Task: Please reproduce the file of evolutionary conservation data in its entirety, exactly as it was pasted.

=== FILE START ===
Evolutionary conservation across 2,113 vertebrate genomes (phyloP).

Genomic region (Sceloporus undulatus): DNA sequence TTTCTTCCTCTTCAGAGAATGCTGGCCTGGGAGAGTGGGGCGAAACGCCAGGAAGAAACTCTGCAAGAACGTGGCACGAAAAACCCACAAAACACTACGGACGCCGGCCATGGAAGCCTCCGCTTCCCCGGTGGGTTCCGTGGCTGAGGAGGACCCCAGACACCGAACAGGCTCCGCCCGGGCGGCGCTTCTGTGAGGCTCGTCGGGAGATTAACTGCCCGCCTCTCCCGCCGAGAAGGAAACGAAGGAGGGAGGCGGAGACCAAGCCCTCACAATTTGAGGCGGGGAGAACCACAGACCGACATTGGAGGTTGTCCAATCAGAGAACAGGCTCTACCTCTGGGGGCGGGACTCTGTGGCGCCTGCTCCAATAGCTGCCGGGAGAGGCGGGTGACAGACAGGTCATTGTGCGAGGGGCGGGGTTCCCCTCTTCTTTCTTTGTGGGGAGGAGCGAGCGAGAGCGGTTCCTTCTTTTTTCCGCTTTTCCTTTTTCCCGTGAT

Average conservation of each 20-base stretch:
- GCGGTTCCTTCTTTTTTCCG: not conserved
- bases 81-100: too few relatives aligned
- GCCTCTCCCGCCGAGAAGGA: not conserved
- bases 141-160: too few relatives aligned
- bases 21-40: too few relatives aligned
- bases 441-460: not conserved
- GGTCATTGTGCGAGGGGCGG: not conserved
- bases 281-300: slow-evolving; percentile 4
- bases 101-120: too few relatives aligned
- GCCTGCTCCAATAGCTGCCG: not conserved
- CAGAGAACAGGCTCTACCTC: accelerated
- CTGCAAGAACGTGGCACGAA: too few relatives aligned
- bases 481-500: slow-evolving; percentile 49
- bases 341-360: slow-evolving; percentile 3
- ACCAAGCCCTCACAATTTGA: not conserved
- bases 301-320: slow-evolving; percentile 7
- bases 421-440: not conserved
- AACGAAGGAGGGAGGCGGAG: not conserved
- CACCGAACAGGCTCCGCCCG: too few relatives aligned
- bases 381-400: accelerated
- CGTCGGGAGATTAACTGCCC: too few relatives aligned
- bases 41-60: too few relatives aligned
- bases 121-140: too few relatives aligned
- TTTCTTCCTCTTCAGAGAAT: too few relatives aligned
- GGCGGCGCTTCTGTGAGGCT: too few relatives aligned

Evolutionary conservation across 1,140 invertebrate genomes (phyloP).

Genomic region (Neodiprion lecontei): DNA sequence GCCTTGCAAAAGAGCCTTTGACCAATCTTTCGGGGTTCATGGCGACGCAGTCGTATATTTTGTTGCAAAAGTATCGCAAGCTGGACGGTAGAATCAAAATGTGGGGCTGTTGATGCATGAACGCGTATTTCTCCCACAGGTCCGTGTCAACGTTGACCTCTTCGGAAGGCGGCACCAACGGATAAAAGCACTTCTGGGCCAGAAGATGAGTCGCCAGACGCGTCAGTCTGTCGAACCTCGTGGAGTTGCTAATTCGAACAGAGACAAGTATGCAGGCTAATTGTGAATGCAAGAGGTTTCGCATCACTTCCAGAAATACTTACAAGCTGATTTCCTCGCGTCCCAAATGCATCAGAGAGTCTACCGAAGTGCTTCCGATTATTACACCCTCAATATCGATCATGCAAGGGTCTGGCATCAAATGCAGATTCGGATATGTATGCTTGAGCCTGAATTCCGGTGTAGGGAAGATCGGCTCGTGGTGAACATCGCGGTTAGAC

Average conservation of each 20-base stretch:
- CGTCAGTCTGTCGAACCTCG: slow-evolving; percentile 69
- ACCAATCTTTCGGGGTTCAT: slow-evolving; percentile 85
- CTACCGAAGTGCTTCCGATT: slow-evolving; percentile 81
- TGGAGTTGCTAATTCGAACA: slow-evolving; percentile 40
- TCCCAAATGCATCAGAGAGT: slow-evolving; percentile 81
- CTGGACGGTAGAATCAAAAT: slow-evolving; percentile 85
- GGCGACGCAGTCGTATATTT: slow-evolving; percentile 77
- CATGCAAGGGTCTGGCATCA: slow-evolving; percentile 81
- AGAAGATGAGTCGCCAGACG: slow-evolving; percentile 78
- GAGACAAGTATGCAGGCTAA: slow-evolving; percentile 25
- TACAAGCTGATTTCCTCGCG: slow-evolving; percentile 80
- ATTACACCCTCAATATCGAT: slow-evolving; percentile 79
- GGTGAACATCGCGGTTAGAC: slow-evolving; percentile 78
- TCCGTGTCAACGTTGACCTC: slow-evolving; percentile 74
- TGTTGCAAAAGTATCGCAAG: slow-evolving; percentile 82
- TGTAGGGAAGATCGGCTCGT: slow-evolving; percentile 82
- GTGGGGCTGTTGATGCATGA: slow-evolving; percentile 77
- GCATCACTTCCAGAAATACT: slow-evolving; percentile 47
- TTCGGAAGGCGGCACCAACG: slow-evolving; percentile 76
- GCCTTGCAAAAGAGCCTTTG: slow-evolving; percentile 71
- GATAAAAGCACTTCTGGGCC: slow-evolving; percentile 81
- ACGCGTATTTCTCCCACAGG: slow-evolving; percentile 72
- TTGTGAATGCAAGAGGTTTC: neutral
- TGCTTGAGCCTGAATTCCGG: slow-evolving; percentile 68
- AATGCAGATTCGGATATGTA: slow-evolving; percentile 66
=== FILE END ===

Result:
Evolutionary conservation across 2,113 vertebrate genomes (phyloP).

Genomic region (Sceloporus undulatus): DNA sequence TTTCTTCCTCTTCAGAGAATGCTGGCCTGGGAGAGTGGGGCGAAACGCCAGGAAGAAACTCTGCAAGAACGTGGCACGAAAAACCCACAAAACACTACGGACGCCGGCCATGGAAGCCTCCGCTTCCCCGGTGGGTTCCGTGGCTGAGGAGGACCCCAGACACCGAACAGGCTCCGCCCGGGCGGCGCTTCTGTGAGGCTCGTCGGGAGATTAACTGCCCGCCTCTCCCGCCGAGAAGGAAACGAAGGAGGGAGGCGGAGACCAAGCCCTCACAATTTGAGGCGGGGAGAACCACAGACCGACATTGGAGGTTGTCCAATCAGAGAACAGGCTCTACCTCTGGGGGCGGGACTCTGTGGCGCCTGCTCCAATAGCTGCCGGGAGAGGCGGGTGACAGACAGGTCATTGTGCGAGGGGCGGGGTTCCCCTCTTCTTTCTTTGTGGGGAGGAGCGAGCGAGAGCGGTTCCTTCTTTTTTCCGCTTTTCCTTTTTCCCGTGAT

Average conservation of each 20-base stretch:
- GCGGTTCCTTCTTTTTTCCG: not conserved
- bases 81-100: too few relatives aligned
- GCCTCTCCCGCCGAGAAGGA: not conserved
- bases 141-160: too few relatives aligned
- bases 21-40: too few relatives aligned
- bases 441-460: not conserved
- GGTCATTGTGCGAGGGGCGG: not conserved
- bases 281-300: slow-evolving; percentile 4
- bases 101-120: too few relatives aligned
- GCCTGCTCCAATAGCTGCCG: not conserved
- CAGAGAACAGGCTCTACCTC: accelerated
- CTGCAAGAACGTGGCACGAA: too few relatives aligned
- bases 481-500: slow-evolving; percentile 49
- bases 341-360: slow-evolving; percentile 3
- ACCAAGCCCTCACAATTTGA: not conserved
- bases 301-320: slow-evolving; percentile 7
- bases 421-440: not conserved
- AACGAAGGAGGGAGGCGGAG: not conserved
- CACCGAACAGGCTCCGCCCG: too few relatives aligned
- bases 381-400: accelerated
- CGTCGGGAGATTAACTGCCC: too few relatives aligned
- bases 41-60: too few relatives aligned
- bases 121-140: too few relatives aligned
- TTTCTTCCTCTTCAGAGAAT: too few relatives aligned
- GGCGGCGCTTCTGTGAGGCT: too few relatives aligned

Evolutionary conservation across 1,140 invertebrate genomes (phyloP).

Genomic region (Neodiprion lecontei): DNA sequence GCCTTGCAAAAGAGCCTTTGACCAATCTTTCGGGGTTCATGGCGACGCAGTCGTATATTTTGTTGCAAAAGTATCGCAAGCTGGACGGTAGAATCAAAATGTGGGGCTGTTGATGCATGAACGCGTATTTCTCCCACAGGTCCGTGTCAACGTTGACCTCTTCGGAAGGCGGCACCAACGGATAAAAGCACTTCTGGGCCAGAAGATGAGTCGCCAGACGCGTCAGTCTGTCGAACCTCGTGGAGTTGCTAATTCGAACAGAGACAAGTATGCAGGCTAATTGTGAATGCAAGAGGTTTCGCATCACTTCCAGAAATACTTACAAGCTGATTTCCTCGCGTCCCAAATGCATCAGAGAGTCTACCGAAGTGCTTCCGATTATTACACCCTCAATATCGATCATGCAAGGGTCTGGCATCAAATGCAGATTCGGATATGTATGCTTGAGCCTGAATTCCGGTGTAGGGAAGATCGGCTCGTGGTGAACATCGCGGTTAGAC

Average conservation of each 20-base stretch:
- CGTCAGTCTGTCGAACCTCG: slow-evolving; percentile 69
- ACCAATCTTTCGGGGTTCAT: slow-evolving; percentile 85
- CTACCGAAGTGCTTCCGATT: slow-evolving; percentile 81
- TGGAGTTGCTAATTCGAACA: slow-evolving; percentile 40
- TCCCAAATGCATCAGAGAGT: slow-evolving; percentile 81
- CTGGACGGTAGAATCAAAAT: slow-evolving; percentile 85
- GGCGACGCAGTCGTATATTT: slow-evolving; percentile 77
- CATGCAAGGGTCTGGCATCA: slow-evolving; percentile 81
- AGAAGATGAGTCGCCAGACG: slow-evolving; percentile 78
- GAGACAAGTATGCAGGCTAA: slow-evolving; percentile 25
- TACAAGCTGATTTCCTCGCG: slow-evolving; percentile 80
- ATTACACCCTCAATATCGAT: slow-evolving; percentile 79
- GGTGAACATCGCGGTTAGAC: slow-evolving; percentile 78
- TCCGTGTCAACGTTGACCTC: slow-evolving; percentile 74
- TGTTGCAAAAGTATCGCAAG: slow-evolving; percentile 82
- TGTAGGGAAGATCGGCTCGT: slow-evolving; percentile 82
- GTGGGGCTGTTGATGCATGA: slow-evolving; percentile 77
- GCATCACTTCCAGAAATACT: slow-evolving; percentile 47
- TTCGGAAGGCGGCACCAACG: slow-evolving; percentile 76
- GCCTTGCAAAAGAGCCTTTG: slow-evolving; percentile 71
- GATAAAAGCACTTCTGGGCC: slow-evolving; percentile 81
- ACGCGTATTTCTCCCACAGG: slow-evolving; percentile 72
- TTGTGAATGCAAGAGGTTTC: neutral
- TGCTTGAGCCTGAATTCCGG: slow-evolving; percentile 68
- AATGCAGATTCGGATATGTA: slow-evolving; percentile 66